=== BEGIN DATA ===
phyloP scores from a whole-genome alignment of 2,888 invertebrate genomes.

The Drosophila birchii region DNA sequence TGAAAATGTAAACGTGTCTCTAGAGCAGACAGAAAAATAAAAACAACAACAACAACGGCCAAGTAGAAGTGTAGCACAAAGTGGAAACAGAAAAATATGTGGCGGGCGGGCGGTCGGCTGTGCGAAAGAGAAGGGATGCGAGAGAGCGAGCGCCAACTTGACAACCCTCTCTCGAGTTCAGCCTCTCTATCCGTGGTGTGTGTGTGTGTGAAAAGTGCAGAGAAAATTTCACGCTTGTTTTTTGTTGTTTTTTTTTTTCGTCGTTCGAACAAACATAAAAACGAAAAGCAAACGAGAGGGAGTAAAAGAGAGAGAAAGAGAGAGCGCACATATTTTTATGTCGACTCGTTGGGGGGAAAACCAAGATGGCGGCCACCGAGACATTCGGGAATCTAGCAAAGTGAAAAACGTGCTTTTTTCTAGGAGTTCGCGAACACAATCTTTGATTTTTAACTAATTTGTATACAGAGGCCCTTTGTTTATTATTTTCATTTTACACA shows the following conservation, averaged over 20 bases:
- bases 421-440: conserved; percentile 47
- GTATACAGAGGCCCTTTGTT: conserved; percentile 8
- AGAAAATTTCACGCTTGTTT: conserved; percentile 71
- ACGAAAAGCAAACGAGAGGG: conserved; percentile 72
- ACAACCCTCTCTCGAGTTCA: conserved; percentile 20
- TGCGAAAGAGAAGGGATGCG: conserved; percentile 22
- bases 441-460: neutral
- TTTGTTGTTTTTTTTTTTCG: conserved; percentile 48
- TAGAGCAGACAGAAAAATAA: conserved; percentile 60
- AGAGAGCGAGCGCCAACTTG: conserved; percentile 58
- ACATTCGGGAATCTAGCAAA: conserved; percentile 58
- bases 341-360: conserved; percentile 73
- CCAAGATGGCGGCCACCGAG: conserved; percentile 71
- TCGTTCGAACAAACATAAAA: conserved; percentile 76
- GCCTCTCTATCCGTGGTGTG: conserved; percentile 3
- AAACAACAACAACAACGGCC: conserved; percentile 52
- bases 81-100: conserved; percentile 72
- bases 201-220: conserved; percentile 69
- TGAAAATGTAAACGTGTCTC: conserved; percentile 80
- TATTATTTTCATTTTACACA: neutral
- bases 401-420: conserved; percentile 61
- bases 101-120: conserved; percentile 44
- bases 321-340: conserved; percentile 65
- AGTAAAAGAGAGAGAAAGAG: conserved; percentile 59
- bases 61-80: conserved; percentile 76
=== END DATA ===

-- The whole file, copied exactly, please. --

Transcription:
phyloP scores from a whole-genome alignment of 2,888 invertebrate genomes.

The Drosophila birchii region DNA sequence TGAAAATGTAAACGTGTCTCTAGAGCAGACAGAAAAATAAAAACAACAACAACAACGGCCAAGTAGAAGTGTAGCACAAAGTGGAAACAGAAAAATATGTGGCGGGCGGGCGGTCGGCTGTGCGAAAGAGAAGGGATGCGAGAGAGCGAGCGCCAACTTGACAACCCTCTCTCGAGTTCAGCCTCTCTATCCGTGGTGTGTGTGTGTGTGAAAAGTGCAGAGAAAATTTCACGCTTGTTTTTTGTTGTTTTTTTTTTTCGTCGTTCGAACAAACATAAAAACGAAAAGCAAACGAGAGGGAGTAAAAGAGAGAGAAAGAGAGAGCGCACATATTTTTATGTCGACTCGTTGGGGGGAAAACCAAGATGGCGGCCACCGAGACATTCGGGAATCTAGCAAAGTGAAAAACGTGCTTTTTTCTAGGAGTTCGCGAACACAATCTTTGATTTTTAACTAATTTGTATACAGAGGCCCTTTGTTTATTATTTTCATTTTACACA shows the following conservation, averaged over 20 bases:
- bases 421-440: conserved; percentile 47
- GTATACAGAGGCCCTTTGTT: conserved; percentile 8
- AGAAAATTTCACGCTTGTTT: conserved; percentile 71
- ACGAAAAGCAAACGAGAGGG: conserved; percentile 72
- ACAACCCTCTCTCGAGTTCA: conserved; percentile 20
- TGCGAAAGAGAAGGGATGCG: conserved; percentile 22
- bases 441-460: neutral
- TTTGTTGTTTTTTTTTTTCG: conserved; percentile 48
- TAGAGCAGACAGAAAAATAA: conserved; percentile 60
- AGAGAGCGAGCGCCAACTTG: conserved; percentile 58
- ACATTCGGGAATCTAGCAAA: conserved; percentile 58
- bases 341-360: conserved; percentile 73
- CCAAGATGGCGGCCACCGAG: conserved; percentile 71
- TCGTTCGAACAAACATAAAA: conserved; percentile 76
- GCCTCTCTATCCGTGGTGTG: conserved; percentile 3
- AAACAACAACAACAACGGCC: conserved; percentile 52
- bases 81-100: conserved; percentile 72
- bases 201-220: conserved; percentile 69
- TGAAAATGTAAACGTGTCTC: conserved; percentile 80
- TATTATTTTCATTTTACACA: neutral
- bases 401-420: conserved; percentile 61
- bases 101-120: conserved; percentile 44
- bases 321-340: conserved; percentile 65
- AGTAAAAGAGAGAGAAAGAG: conserved; percentile 59
- bases 61-80: conserved; percentile 76